Favorite recent book: Run to the Roar: Coaching to Overcome Fear by Paul Assaiante, the winningest coach in college sports history
managing director | Global Endowment Management
Durham and his team manage more than $8 billion in investments for mostly nonprofit and educational clients, including UNC Charlotte and RTI International. The Duke University School of Law graduate joined the company in 2007 after working for the Duke Endowment.
co-founder, partner | Ridgemont Equity Partners
The private-equity firm has invested more than $5 billion in middle-market companies since its founding in 1993. The graduate of UNC Chapel Hill and Harvard Business School previously worked for Bank of America and McKinsey & Co.
Carolinas regional president | Fifth Third Bank
Fite, 49, joined the Cincinnati-based bank in 2007 after working for RBC and First Union. He’s overseen the bank’s Carolinas and Virginia markets since 2018. Fite has a bachelor’s degree from Appalachian State University and a Wake Forest University MBA.
First job: Cutting grass
North Carolina’s challenge: We need to be a leader in education, workforce, second-chance opportunities and inclusion.
Best advice: My father taught me that I could control two things that make a difference: work ethic and caring for others.
N.C. market president | TD Bank
Frederick has more than 35 years of local banking experience in his hometown. The Campbell University graduate has led TD Bank’s regional efforts since 2010. His great-great-grandfather was the president of Hendersonville’s First National Bank in the 1920s.
president, chairman, CEO | Barings
The Wake Forest University graduate was tapped to lead the $354 billion financial-services company in 2020, succeeding longtime leader Tom Finke. Freno joined the MassMutual Insurance-owned company in 2005 and became president in February 2020.
managing partner | Carousel Capital
The private equity group was started in 1996 by Erskine Bowles and Nelson Schwab to invest in Southeastern middle-market companies. Grigg joined the firm in 1997 after stints at Orion Partners and Smith Barney. He has a bachelor’s degree from Yale University and a Wharton School MBA.
president, CEO | North Carolina Bankers Association
Gwaltney has been the chief advocate for the state’s community banks since 2015, succeeding longtime leader Thad Woodard. The Louisiana State University graduate worked for the Bayou State’s banking association for 16 years before heading to Raleigh.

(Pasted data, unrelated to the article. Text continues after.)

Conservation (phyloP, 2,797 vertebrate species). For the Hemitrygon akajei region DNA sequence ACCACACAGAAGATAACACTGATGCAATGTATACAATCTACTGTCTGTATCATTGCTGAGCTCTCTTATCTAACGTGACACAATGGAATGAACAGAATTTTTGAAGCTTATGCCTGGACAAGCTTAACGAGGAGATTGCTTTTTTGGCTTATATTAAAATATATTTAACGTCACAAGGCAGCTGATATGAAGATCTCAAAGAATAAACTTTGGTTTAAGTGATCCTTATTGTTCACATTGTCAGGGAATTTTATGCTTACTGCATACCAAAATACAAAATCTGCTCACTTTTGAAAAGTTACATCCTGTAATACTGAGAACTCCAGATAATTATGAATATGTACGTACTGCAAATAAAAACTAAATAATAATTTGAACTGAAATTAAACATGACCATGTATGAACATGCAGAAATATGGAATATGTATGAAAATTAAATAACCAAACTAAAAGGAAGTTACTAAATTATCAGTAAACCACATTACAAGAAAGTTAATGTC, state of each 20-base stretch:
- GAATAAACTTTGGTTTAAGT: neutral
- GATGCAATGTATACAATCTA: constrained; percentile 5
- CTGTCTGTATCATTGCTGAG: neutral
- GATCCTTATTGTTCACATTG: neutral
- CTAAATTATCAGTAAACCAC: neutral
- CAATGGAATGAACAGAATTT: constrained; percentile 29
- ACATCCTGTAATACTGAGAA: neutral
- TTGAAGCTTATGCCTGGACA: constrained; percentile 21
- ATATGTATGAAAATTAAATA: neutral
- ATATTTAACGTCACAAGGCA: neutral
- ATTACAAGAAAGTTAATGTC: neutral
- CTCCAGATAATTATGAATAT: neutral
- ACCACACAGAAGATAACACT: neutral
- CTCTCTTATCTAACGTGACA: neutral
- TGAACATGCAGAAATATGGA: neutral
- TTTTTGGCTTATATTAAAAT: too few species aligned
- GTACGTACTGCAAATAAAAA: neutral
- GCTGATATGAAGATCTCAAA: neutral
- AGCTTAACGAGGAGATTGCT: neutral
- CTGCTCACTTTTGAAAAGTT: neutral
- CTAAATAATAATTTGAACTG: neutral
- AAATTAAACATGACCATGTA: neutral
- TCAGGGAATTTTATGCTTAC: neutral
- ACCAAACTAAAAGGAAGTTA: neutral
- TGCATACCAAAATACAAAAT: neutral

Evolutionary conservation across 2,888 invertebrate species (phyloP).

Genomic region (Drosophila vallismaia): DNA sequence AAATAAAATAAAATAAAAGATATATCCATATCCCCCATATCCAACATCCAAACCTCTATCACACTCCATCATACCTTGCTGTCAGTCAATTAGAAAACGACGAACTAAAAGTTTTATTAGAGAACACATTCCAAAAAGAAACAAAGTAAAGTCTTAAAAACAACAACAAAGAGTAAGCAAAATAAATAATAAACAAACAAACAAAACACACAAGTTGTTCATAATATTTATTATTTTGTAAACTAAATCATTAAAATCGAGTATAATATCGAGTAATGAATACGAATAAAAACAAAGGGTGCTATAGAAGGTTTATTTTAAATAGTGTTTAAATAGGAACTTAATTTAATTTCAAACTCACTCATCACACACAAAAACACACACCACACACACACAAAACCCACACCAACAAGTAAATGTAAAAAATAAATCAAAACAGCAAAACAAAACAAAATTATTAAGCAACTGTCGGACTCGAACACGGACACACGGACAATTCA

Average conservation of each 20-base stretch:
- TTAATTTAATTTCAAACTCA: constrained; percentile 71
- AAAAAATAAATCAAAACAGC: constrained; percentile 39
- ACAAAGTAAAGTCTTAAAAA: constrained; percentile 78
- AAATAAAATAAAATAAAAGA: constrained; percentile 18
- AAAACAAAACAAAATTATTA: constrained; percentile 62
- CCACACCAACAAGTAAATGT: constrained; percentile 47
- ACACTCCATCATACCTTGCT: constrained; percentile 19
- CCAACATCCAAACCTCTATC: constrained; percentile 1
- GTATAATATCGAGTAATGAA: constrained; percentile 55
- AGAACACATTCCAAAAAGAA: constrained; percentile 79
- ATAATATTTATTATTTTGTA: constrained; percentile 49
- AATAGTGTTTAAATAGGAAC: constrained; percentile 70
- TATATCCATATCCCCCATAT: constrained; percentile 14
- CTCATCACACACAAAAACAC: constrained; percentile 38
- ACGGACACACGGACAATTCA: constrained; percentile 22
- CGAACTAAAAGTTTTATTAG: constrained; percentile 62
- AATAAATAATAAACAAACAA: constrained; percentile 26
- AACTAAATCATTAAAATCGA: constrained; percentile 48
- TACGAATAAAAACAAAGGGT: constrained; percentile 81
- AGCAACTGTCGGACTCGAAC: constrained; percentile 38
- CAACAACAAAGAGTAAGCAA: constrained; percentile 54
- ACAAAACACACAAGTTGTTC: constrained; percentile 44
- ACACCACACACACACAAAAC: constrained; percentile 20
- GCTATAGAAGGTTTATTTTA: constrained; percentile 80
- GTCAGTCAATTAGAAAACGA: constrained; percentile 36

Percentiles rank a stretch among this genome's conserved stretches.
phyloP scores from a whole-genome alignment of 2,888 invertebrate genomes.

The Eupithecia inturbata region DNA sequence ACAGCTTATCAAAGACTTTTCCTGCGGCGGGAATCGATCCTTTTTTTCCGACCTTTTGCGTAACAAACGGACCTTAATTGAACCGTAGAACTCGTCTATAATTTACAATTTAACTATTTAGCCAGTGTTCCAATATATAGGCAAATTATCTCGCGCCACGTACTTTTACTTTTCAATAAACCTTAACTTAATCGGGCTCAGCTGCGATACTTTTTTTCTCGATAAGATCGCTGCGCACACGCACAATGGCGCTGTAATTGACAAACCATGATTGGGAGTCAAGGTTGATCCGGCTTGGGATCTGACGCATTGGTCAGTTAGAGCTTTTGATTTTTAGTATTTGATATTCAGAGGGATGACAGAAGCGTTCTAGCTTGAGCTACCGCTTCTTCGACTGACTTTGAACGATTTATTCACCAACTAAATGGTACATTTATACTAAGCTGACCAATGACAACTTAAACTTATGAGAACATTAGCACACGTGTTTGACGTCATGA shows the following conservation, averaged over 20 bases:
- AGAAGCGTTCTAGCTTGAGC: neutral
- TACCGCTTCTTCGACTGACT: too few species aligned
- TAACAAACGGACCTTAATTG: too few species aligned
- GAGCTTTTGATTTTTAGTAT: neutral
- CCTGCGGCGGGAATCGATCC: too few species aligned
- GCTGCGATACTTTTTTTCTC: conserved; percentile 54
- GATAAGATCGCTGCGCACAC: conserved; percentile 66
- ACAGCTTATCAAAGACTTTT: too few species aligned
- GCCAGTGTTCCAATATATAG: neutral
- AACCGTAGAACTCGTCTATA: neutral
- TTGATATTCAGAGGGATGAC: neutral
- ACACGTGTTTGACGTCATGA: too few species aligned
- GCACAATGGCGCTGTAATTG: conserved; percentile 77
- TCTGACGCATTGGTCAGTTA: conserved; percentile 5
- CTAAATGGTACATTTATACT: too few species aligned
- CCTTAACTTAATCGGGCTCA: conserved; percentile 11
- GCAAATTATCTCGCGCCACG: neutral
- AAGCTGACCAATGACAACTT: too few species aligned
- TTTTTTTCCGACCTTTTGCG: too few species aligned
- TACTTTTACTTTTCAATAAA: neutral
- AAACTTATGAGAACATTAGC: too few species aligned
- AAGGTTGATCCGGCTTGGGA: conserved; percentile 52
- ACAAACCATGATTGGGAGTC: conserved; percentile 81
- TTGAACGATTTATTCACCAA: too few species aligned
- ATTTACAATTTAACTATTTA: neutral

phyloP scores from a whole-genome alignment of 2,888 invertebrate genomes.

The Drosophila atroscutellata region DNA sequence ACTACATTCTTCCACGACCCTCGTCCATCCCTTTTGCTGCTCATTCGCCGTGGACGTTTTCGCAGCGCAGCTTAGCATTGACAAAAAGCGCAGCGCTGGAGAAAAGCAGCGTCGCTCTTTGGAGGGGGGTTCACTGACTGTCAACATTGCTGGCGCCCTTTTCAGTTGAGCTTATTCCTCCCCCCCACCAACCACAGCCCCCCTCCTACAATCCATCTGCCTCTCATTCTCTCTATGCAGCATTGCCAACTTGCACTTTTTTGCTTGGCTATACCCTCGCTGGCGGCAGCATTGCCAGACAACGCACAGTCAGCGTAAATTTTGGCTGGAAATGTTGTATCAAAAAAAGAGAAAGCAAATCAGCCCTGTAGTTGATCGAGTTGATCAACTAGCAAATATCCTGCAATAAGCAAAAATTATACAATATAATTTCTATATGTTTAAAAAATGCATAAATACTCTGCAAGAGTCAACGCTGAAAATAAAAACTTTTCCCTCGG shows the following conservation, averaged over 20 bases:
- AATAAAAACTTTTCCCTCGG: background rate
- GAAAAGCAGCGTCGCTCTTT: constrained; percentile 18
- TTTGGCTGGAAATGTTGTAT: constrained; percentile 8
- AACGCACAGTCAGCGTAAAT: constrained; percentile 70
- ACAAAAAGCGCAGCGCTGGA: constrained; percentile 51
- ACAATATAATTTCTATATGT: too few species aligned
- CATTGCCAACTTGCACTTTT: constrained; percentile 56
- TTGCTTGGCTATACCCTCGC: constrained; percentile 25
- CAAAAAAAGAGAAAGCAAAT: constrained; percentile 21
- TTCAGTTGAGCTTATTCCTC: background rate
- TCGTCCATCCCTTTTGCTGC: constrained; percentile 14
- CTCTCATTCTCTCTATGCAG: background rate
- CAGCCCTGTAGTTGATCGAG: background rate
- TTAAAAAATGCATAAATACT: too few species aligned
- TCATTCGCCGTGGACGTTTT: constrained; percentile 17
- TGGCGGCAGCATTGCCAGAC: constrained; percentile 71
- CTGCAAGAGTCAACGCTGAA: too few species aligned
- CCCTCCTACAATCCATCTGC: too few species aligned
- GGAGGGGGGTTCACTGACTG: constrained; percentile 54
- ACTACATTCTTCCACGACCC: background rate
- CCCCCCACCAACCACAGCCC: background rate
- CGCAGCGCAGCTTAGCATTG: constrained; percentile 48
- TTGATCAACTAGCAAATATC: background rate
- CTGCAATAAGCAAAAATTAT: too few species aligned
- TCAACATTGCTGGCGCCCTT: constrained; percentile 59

president, CEO | Truliant Federal Credit Union
The Wake Forest University MBA graduate succeeded credit union leader Marc Schaefer in 2020. He joined Truliant in 2012 as chief operating officer. Truliant has $2.7 billion in assets and 250,000 members.
Employer’s distinction: We improve lives through personal finance.
North Carolina’s challenge: Overcoming the detrimental impact of virtual learning on our K-12 students
Proud family accomplishment: Our perseverance. Life constantly challenges every family, and ours is no different. Those issues require empathy, resilience and sacrifice. The demonstration and evolution of these traits created an undeniable bond between us.
CEO | Triad Business Bank
The Marine Corps veteran opened one of the state’s first new banks in a decade in March 2020 and achieved assets of
$221 million by Dec. 31. He previously worked for NewBridge Bank. He has an MBA from Maryville University of St. Louis.
regional president, Eastern Carolinas | PNC
The N.C. State University and UNC Chapel Hill MBA graduate, 42, oversees the Pittsburgh-based bank’s operations from the Triangle to the coast. He chaired the Raleigh chamber and Research Triangle Regional Partnership.
First job: Soccer ref at age 12
Employer’s distinction: PNC is a large financial institution and a Main Street bank that understands each community is different.
North Carolina’s challenge: Improving access to high-quality pre-K education. We can’t let our children fall behind.
Best advice: I lost my father when I was 21. He said facing adversity makes a person. Working on a solution makes a thoughtful person. Developing a solution makes a leader.
FRANK HOLDING JR.
EO | First Citizens Bancshares
He is a third-generation leader of the largest U.S. family-owned bank, which dates to 1898. The UNC Chapel Hill and Wharton MBA graduate is overseeing the $2 billion acquisition of CIT Group, creating a top 20 U.S. bank with $100 billion in assets. He is a former chairman of Blue Cross and Blue Shield of North Carolina.
general partner | Hatteras Venture Partners
Ingram is an iconic North Carolina leader who helps develop life-sciences companies through the private-equity firm. The Eastern Illinois University graduate retired as CEO of Glaxo Wellcome in 2003. He’s advised multiple presidents on health and cancer policy.
CEO | Dogwood State Bank
The East Carolina University graduate, 52, helped an investor group take over a Morehead City bank’s charter in 2017, then recapitalized and rebranded it with plans to go statewide. Jones previously had senior posts at RBC and Yadkin Bank. He formerly chaired ECU’s board.
First job: Waiter
Employer’s distinction: Dogwood is a blend of unique individuals committed to great customer experience for small businesses.
Best advice: “Relationships are built between transactions.” (Dogwood Executive Chairman Scott Custer)
Favorite passions: Playing golf and family time
Something surprising: I do yoga. I’m not very good at it.
chairman, CEO | Truist Financial
Over nearly 50 years, the Wake County native helped guide BB&T to become one of the largest banks in the country. The East Carolina University graduate led the merger in 2019 with SunTrust that created the nation’s sixth-largest bank. He succeeded John Allison as BB&T’s CEO in 2009 and is stepping down in September. King, 72, has been a key civic leader, chairing the NC Rural Center and many other Triad and statewide groups.